Essentially in the tradition of amulet jewellery seeking its mystic power in a wide range of objects but the utmost in a divine image with the beauty of an ornament combined, this bracelet, with most accomplished technique and level of finish, image-quality and sophistication arrived at, has transformed into an ornament for a ramp-walker’s arm. A bold damsel’s choice this ornament of the wrist would dominate any gathering or occasion by its exoticism and exclusiveness. Otherwise a simple silver piece, though each part being technically most accomplished and finished, with divine image incorporated as its part, or rather its spirit, this bracelet acquires also Talismanic or magical powers. The ornament is an example also of the ethnic kind of jewellery the contemporary global fashion trends are seen looking for. India’s traditional amulet jewellery, necklaces, armlets and bracelets among others, in use since at least Indus days, has most appropriately responded to such global fashion needs. However indifferent to traditional beliefs, the contemporary mind more often looks for things that strengthen its confidence and are protective.
This bracelet, the length not extendable beyond two centimeters, consists of seven units, besides the connecting hook and loop-rings. The principal unit in the centre – the largest, conceived conically with the apex designed with corbels, and sides, with columns, acquires the form of a shrine that the two armed Kali carrying a trident in the right, and a decapitated head, in the left, enshrines. A folk vision, one her right above there is an icon of the moon, and on the left, a parrot; on both sides of her feet are ‘ghatas’ – the pot-motifs. The subordinate roundels flanking the centre have images of seated yogis performing penance. The two units, beyond these flanking two, the larger ones, have been incised with two other images of the goddess, and the last ones on the two ends, have been conceived with the traditional pairs of auspicious peacocks. Quite significantly, scattered all-over, single or in pairs, are the motifs of foot, obviously the ‘Vishnu-pada’ – Lord Vishnu’s holy feet that assure movement, progress and life.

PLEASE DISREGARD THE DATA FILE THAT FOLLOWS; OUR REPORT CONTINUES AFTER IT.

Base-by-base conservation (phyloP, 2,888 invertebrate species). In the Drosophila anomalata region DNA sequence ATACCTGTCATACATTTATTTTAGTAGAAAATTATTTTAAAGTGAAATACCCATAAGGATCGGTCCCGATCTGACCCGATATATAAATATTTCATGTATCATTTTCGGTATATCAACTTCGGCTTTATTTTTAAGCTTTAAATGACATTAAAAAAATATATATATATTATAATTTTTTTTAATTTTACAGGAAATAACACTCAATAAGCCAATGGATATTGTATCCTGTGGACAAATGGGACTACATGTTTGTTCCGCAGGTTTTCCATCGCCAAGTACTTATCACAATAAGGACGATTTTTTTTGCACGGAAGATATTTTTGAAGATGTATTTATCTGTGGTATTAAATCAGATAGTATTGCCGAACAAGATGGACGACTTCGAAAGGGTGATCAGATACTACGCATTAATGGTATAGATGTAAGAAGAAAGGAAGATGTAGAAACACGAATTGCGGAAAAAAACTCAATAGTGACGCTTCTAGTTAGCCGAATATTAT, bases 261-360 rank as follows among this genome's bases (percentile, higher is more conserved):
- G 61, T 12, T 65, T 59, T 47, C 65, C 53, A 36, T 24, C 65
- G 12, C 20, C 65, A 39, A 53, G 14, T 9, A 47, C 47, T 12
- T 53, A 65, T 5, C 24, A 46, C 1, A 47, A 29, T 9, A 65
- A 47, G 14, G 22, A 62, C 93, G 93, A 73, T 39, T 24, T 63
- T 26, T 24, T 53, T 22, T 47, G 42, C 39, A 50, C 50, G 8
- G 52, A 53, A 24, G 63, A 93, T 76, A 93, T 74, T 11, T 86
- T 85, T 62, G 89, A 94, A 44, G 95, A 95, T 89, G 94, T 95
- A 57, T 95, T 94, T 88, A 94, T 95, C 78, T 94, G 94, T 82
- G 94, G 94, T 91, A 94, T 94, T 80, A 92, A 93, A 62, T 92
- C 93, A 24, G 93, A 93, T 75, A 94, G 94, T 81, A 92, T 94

This description by Prof. P.C. Jain and Dr. Daljeet. Prof. Jain specializes on the aesthetics of literature and is the author of numerous books on Indian art and culture. Dr. Daljeet is the curator of the Miniature Painting Gallery, National Museum, New Delhi. They have both collaborated together on a number of books. .